April 17, 2018
While veterinarians and medical experts differ when it comes to raw honey and what it is capable of, many have chosen to treat animals or even themselves using the viscous substance, often in combination with more traditional forms of care to promote the best possible outcome. In Melbourne, Florida, for example, the Brevard Zoo, specifically its Sea Turtle Healing Center, is using raw honey as part of its treatment plans for the many reptilian patients that come far and wide to heal after sticky situations (pun intended).
According to Melanie Stadler, who acts as the sea turtle program coordinator for the Brevard Zoo, “We regularly take in turtles that have been struck by boats or propellers or attacked by predators, which can lead to some pretty serious injuries.” Stadler also added that the honey “has remarkable antibacterial properties that, when applied topically, help their wounds heal with a much lower risk of infection. We’re treating four patients with honey right now.” The zoo’s supply of honeycomb and raw honey is directly harvested from an onsite collection of bee hives, which are kindly maintained thanks to a company called Brevard Backyard Beekeepers for both education and conservation purposes.
With this beekeeping situation set up as perfectly as it is, not only does the zoo have the ability to use the honey as it sees fit, whether it is for selling honey to visitors or using it for sea turtles, but it also provides a safe, pesticide-free environment for pollinators that have been declining for the last few decades. Honeybees and various other bee species pollinate both crops and wild plants, making them critical for the harvest and production of roughly one third of the food we eat. Farmers, scientists, and many other types of agriculturists around the world are rightfully alarmed by the state of honeybees and have been looking for solutions to end or at least lower the decline.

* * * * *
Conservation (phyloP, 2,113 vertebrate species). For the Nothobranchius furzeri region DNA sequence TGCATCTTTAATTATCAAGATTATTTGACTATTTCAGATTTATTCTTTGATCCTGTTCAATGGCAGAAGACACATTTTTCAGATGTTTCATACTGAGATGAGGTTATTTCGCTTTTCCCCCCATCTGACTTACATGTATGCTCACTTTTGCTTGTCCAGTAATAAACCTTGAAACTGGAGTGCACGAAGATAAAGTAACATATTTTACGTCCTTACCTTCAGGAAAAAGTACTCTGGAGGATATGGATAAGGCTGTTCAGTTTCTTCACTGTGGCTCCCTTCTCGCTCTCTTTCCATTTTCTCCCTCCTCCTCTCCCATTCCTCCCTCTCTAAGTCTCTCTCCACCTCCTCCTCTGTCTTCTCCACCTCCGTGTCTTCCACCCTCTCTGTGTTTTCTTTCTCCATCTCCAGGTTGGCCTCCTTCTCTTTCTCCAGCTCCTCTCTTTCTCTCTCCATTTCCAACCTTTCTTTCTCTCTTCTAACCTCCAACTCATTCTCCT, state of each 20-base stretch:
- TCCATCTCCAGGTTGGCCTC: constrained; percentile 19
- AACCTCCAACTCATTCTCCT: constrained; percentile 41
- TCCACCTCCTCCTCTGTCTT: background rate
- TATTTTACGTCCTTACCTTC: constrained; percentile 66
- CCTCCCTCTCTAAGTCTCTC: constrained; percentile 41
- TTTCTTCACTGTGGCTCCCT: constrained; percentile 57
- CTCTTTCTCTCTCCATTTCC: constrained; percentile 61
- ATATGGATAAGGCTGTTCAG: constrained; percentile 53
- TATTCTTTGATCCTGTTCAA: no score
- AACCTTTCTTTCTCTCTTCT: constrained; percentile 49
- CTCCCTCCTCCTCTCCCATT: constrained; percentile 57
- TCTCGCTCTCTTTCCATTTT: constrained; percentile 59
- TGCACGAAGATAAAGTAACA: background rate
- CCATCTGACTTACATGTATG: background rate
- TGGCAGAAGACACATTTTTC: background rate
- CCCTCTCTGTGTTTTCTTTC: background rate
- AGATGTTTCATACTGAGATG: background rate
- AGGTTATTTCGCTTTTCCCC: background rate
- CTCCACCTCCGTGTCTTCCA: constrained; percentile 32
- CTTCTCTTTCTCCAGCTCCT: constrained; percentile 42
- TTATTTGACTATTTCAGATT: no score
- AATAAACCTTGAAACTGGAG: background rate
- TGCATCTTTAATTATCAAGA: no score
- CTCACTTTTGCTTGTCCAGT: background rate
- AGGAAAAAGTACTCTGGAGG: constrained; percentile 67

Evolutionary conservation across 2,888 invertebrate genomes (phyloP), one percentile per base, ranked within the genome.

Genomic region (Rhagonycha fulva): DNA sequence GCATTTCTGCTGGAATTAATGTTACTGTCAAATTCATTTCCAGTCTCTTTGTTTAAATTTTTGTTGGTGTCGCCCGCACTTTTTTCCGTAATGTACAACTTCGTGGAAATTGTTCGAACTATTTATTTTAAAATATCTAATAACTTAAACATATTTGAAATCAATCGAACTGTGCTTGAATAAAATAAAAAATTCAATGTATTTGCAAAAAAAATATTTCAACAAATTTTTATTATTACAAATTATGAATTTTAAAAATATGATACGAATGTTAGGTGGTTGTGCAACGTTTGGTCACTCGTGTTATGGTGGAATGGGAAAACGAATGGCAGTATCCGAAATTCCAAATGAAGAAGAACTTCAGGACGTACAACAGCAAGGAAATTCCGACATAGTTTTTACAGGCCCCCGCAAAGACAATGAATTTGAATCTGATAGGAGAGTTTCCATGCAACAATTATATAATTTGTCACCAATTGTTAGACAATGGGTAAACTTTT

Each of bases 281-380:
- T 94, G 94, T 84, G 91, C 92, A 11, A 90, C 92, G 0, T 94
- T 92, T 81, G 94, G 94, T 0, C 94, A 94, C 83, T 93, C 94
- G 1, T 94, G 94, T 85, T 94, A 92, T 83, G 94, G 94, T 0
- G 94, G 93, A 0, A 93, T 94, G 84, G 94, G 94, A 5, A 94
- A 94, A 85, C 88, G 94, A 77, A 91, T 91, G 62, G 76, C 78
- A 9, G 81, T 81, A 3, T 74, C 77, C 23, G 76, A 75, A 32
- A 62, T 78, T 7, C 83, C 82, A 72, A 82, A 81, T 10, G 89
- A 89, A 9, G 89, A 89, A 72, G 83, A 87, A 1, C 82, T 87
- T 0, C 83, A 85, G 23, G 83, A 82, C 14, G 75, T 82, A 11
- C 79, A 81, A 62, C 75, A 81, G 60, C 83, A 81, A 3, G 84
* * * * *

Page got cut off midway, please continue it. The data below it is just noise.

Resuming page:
For the rest of us on the ground, there are still ways in which we can help, with one of the greatest being to reduce the amount of pesticide we use or to switch over to more natural forms of pesticide. Stadler even recommends using a mixture of vinegar and saltwater as a form of eco-friendly management for weeds. Regardless of how we choose to help, it is a fight worth throwing your weight into—just think of all the food products you would get less of without honeybees, like raw honey.
Photo - ABC Video